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0 In Gems & Jewelry/ Liz's Life

Memory Stones

If you’re like me, you’re genetically pre-disposed to pick up rocks wherever you go.

I tend to come home from a simple trip to the beach with pockets dragging. I’ve picked up stones in Japan, Greece, Turkey, England, Michigan, Brazil, and on the top of Mt. Vesuvius. They fill bowls and line window sills.

However, you may have the desire to make something of your finds: drill them, tumble them, have them cut into a cab or carving, and set them. But how do you know what might make a good jewelry stone?

First, the stone should be hard.

Well, yes, all stones are hard, relatively speaking. But if you want to cut or tumble it, this means your stone should be higher than a 5 on the Mohs Hardness Scale. The Mohs Scale is a comparative scale of mineral hardness with talc, as in talcum powder, being 1 and diamond being 10.

How do you know if a stone is “hard enough”?

If your stone scratches a knife blade (5.5), it is hard enough to cut and take a good polish. Scratch your stone across the blade. Wipe away the powder to be sure you’ve scratched the blade not just powdered the stone. If the stone scratches the blade easily, its hardness is much higher. If it scratches only with effort, it is about the same hardness as the blade.

Turquoise and obsidian (volcanic glass, apache tears) are on the low end at about 5 to 6. Feldspars (sunstone, moonstone) are 6 to 6.5 Quartz (smoky, amethyst, and citrine) is 7. Garnets and tourmalines are 7 to 7.5. Topaz is 8. Corundums (sapphires and rubies) are 9. Only if you’re rockhounding in the Arkansas’ Crater of Diamonds State Park and find a greasy/shiny stone will you have to worry about stones of 10 in hardness.

Second, look for something without fractures, if possible.

Fractured stones will break during tumbling or cutting. Stones with holes or pits in them will capture grits during the tumbling process. The trapped, coarser grits will continue to scratch the stones as you tumble with finer grits. You won’t get a good polish.

If it has too many fractures, but you love it anyway, admire it on the windowsill. I tumbled an agate I found in the Namib Desert, to my regret. It lost all the interesting wind-sanded skin it had.

Third, look for dense, finely grained stones.

These are your best bet for tumbling, cutting or carving. Stones with large grains—many types of granite, for example — may crumble during cutting or tumbling. They may polish unevenly. If you can easily see the grains, the stone might not be a good candidate for cutting. Rub a couple stones together. If they don’t create a pile of debris, you may have a stone dense enough to work with. If the stone is already shiny—especially if it’s been tumbling in a lake, river, or ocean—you’ve got a winner. Sandstone or rocks containing mica will just make dust.

Lastly, consider size.

Depending on whether you tumble it or have your stone cut, you’ll lose between 30 and 50 percent of what you pick up. Believe me, when traveling, rock size is definitely a consideration. 

Here are some winners.

The best stones for tumbling, cutting, or collecting are agates (including thunder eggs), jaspers, petrified wood, quartz of any kind, obsidian, moonstones, sunstones. Garnets and tourmalines are a price, if you can find them. If you get to Arkansas, I wish you good luck.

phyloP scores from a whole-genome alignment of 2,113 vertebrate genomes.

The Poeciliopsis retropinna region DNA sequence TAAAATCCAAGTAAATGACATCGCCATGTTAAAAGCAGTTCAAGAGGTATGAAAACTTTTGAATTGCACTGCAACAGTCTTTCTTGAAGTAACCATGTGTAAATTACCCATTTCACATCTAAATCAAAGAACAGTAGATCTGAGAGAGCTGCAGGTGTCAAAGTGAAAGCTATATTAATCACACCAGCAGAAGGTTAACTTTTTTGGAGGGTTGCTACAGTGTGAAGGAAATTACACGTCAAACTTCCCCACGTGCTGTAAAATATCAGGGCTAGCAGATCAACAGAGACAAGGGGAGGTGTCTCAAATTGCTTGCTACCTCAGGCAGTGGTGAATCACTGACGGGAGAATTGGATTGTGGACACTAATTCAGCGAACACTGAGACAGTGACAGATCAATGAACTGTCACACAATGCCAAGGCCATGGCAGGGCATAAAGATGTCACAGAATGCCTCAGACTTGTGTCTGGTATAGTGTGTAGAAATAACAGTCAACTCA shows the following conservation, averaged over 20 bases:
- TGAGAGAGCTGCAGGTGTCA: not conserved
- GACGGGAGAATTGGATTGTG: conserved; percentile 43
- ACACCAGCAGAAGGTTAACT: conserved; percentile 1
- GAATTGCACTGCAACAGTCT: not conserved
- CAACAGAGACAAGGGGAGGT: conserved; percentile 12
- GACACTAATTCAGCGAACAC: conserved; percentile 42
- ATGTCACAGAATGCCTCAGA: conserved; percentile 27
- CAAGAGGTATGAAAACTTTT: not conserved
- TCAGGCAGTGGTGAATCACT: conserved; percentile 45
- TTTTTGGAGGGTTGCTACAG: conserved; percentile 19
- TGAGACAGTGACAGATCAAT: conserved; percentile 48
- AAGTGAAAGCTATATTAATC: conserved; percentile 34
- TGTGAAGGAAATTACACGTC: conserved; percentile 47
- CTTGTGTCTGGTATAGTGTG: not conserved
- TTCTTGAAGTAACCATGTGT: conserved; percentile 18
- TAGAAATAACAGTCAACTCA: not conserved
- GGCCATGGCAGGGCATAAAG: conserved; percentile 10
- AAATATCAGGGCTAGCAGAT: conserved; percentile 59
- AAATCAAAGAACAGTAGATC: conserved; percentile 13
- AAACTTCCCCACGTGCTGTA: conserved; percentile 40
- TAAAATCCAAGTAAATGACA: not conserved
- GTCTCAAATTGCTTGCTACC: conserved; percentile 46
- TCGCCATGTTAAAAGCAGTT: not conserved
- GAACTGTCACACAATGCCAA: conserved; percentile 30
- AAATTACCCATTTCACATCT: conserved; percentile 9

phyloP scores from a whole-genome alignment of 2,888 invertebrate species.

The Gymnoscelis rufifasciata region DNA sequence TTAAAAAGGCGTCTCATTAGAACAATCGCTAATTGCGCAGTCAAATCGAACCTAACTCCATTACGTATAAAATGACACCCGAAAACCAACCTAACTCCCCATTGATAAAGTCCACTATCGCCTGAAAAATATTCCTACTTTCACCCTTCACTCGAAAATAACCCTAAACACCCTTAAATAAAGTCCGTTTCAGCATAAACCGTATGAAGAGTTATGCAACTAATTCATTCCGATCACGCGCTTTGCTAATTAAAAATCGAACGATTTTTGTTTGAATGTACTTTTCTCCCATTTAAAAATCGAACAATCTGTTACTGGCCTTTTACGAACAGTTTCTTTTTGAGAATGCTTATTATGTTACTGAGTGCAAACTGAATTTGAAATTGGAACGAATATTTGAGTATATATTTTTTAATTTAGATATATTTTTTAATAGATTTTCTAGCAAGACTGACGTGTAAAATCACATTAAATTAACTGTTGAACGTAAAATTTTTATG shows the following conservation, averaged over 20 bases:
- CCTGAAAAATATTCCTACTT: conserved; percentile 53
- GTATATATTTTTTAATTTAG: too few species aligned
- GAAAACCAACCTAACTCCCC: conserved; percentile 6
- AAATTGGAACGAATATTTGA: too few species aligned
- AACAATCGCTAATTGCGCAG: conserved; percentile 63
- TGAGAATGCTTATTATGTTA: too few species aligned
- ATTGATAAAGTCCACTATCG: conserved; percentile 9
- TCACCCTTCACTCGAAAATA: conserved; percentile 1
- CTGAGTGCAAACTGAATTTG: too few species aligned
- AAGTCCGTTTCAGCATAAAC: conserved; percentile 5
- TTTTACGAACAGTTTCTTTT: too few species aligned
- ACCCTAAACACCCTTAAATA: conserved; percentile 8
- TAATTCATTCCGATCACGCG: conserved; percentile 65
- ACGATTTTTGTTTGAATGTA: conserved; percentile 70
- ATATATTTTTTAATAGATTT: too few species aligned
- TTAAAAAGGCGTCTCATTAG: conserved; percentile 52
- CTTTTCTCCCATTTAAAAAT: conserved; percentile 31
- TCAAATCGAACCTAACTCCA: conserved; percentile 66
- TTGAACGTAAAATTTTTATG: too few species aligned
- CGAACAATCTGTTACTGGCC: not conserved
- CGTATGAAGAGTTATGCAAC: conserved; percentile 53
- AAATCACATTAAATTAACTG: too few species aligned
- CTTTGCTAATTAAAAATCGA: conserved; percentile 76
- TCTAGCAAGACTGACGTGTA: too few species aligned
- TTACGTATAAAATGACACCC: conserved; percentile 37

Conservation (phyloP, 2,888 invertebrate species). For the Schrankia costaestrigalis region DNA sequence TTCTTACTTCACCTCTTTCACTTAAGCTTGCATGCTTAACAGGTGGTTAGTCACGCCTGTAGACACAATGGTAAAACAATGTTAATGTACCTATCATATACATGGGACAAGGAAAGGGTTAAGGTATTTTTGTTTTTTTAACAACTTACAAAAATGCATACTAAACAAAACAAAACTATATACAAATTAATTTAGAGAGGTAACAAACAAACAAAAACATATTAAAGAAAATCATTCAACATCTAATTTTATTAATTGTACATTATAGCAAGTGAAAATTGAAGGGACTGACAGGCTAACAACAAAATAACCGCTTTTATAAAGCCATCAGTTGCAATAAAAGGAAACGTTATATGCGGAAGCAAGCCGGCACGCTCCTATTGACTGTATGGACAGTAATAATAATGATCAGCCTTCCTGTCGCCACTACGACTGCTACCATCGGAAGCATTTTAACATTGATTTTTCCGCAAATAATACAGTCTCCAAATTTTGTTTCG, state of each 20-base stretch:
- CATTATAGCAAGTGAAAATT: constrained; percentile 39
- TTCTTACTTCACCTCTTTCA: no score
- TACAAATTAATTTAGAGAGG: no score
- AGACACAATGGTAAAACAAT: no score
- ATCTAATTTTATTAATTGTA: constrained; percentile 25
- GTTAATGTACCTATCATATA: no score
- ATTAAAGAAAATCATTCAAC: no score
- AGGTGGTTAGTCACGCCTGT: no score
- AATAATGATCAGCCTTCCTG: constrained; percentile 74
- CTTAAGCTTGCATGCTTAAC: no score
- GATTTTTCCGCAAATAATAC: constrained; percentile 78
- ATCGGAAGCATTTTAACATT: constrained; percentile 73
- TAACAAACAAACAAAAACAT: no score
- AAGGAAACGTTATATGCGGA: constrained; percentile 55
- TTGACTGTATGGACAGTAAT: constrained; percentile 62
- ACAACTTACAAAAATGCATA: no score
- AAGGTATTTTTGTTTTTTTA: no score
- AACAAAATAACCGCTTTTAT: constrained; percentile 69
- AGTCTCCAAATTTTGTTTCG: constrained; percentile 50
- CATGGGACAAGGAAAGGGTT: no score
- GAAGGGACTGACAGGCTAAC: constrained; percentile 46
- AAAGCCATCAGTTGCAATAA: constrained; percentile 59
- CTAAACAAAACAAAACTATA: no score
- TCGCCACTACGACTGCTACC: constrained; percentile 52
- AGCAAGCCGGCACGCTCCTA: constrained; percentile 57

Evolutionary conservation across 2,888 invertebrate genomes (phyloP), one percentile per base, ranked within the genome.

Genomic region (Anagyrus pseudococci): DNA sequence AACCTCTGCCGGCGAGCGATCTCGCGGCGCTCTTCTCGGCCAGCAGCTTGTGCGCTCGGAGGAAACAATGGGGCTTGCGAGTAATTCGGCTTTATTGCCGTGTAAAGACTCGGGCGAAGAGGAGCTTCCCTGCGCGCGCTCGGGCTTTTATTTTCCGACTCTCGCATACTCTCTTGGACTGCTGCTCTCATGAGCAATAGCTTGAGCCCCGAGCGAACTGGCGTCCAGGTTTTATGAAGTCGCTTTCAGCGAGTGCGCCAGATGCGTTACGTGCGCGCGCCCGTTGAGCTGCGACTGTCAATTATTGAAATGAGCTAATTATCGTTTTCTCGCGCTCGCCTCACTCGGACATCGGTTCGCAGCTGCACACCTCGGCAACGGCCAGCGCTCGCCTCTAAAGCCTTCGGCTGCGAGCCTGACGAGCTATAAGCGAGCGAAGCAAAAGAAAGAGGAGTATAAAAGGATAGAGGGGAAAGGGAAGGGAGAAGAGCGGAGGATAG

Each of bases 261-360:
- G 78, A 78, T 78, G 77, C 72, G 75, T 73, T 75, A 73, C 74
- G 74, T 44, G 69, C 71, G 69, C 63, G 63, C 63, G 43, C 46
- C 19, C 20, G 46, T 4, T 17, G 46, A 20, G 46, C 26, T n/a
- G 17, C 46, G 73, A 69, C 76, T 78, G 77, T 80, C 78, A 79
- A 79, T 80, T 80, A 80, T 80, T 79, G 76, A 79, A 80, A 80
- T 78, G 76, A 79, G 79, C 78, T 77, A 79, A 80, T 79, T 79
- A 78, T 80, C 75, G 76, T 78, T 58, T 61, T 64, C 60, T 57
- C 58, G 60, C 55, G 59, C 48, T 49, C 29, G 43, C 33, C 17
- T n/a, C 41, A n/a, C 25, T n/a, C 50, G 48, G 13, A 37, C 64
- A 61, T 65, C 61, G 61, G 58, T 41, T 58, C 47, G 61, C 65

One last hint.

Carry a permanent marker. Whatever stone you find, write on it where it was found. They’ll all look alike when you get home.

Have fun.

0 In Gems & Jewelry/ Liz Writes

The Enduring Allure of Gemstone Crystals

This 18k yellow and white gold pendant is set with an amethyst of extraordinary color. Design by Deborah Spencer, Trios Studio, Lake Oswego, Oregon.

As I work on the revision of The Listening Heart—thank you Beta readers for such excellent feedback—I was tickled to find an article in the March/April 2019 edition of Lapidary Journal Jewelry Artist magazine entitled “Crystal Hues Persuasion” by Deborah Yonick. Continue Reading →

0 In Gems & Jewelry

Amethysts and Crystal Power

John Dyer is one of several gemstones artists who have taken cutting to another level. This 68.49 carat amethyst is one of his Dreamscape™ series. Photo courtesy John Dyer & Co.

Perfect gemstone crystals, such a the breathtaking amethyst below, are the jewels of the mineral world. Because of the metaphysical powers attributed to crystals, as well as the real power of quartz crystals, I thought we’d look at that juxtaposition today. Continue Reading →

0 In Gems & Jewelry

Birthstone Friday: Lab-Grown Emeralds

14k yellow gold pendant, set with pear-shaped Chatham-created emerald and small diamond. Courtesy VerbenaPlaceJewelry.com.

Emeralds are some of the most beloved gemstones in the world—especially by those whose birthdays are in May. However, richly colored, unflawed or lightly flawed emeralds are difficult to find and very expensive when they are found. So it was only natural that someone would try to do better than Mother Nature. In the 1930s, Carroll Chatham succeeded. Other growers soon followed.

As they grow in the earth, emeralds are subject to temperature changes, intense pressures, and impinging hot liquids that can burn, melt, crush, or corrode the stones. Violent mining methods don’t help. As a result, many mined emeralds come from the ground with a number of inclusions and fractures that can not only dull the beauty of the stones, they can weaken the stones as well. In fact, emeralds can be notoriously difficult to cut and set if they are badly included.   Continue Reading →